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The Sombrero Galaxy

One of most famous spiral galaxies is Messier 104, widely known as the "Sombrero" (the Mexican hat) because of its particular shape. It is located towards the constellation Virgo (the ‘virgin’), at a distance of about 30 million light-years and is the 104th object in the famous catalogue of deep-sky objects by French astronomer Charles Messier (1730 - 1817).

This luminous and massive galaxy has a total mass of about 800 billion suns, and is notable for its dominant nuclear bulge, composed mainly of mature stars, and its nearly edge-on disc composed of stars, gas, and dust. The complexity of this dust is apparent directly in front of the bright nucleus, but is also evident in the dark absorbing lanes throughout the disc. A large number of small, diffuse objects can be seen as a swarm in the halo of Messier 104. Most of these are globular clusters, similar to those found in our own Milky Way, but Messier 104 has a much larger number of them. This galaxy also appears to host a supermassive black hole of about 1 billion solar masses, one of the most massive black holes measured in any nearby galaxy, and 250 times larger than the black hole in the Milky Way. Despite having such a massive black hole at its centre, the galaxy is rather quiet, implying that the black hole is on a very stringent diet.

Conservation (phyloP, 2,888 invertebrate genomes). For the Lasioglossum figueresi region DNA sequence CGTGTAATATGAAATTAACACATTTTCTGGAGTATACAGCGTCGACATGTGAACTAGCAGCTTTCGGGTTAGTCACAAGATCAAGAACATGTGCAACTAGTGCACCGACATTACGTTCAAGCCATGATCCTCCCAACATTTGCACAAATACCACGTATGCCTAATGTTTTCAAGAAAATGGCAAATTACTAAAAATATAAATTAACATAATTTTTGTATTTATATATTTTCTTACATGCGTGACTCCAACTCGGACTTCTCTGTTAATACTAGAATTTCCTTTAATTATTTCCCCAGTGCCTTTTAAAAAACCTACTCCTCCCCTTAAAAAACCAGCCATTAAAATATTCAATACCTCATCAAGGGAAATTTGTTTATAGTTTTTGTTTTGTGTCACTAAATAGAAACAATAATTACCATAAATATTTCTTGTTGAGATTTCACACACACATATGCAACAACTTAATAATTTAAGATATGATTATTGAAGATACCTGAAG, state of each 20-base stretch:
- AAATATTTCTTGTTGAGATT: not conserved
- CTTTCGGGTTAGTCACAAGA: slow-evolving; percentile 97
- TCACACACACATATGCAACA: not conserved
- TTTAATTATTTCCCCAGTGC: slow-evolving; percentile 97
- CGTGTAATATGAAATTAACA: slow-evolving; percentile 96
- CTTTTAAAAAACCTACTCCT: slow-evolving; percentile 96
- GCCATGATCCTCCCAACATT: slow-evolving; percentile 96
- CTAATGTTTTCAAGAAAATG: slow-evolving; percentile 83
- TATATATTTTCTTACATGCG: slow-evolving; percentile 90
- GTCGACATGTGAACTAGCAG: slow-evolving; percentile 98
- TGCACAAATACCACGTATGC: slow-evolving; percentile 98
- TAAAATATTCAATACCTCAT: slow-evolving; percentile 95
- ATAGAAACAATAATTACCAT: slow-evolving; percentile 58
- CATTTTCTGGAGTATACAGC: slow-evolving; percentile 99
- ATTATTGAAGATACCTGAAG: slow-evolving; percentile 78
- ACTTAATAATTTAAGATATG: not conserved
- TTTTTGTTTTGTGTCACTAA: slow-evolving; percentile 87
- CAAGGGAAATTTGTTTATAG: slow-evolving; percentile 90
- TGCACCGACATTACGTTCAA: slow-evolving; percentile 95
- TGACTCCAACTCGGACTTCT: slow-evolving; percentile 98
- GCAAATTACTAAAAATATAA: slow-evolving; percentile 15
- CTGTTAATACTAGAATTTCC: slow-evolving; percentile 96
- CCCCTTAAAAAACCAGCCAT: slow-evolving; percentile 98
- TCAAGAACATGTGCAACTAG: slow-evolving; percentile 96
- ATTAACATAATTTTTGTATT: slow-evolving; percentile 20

This image is based on data acquired with the 1.5 m Danish telescope at the ESO La Silla Observatory in Chile, through three filters (B: 120 s, V: 100 s, R: 100 s).


ESO/IDA/Danish 1.5 m/R. Gendler and J.-E. Ovaldsen

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About the Image

Release date:3 December 2009, 23:19
Size:1870 x 1815 px

About the Object

Name:Messier 104, Sombrero Galaxy
Type:• Local Universe : Galaxy : Type : Spiral
• Local Universe : Galaxy : Activity : AGN
• X - Galaxies
Distance:35 million light years

Image Formats

Large JPEG
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Position (RA):12 39 54.26
Position (Dec):-11° 38' 3.96"
Field of view:12.31 x 11.95 arcminutes
Orientation:North is 43.4° left of vertical
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Colours & filters

Danish 1.54-metre telescope
Danish 1.54-metre telescope
Danish 1.54-metre telescope

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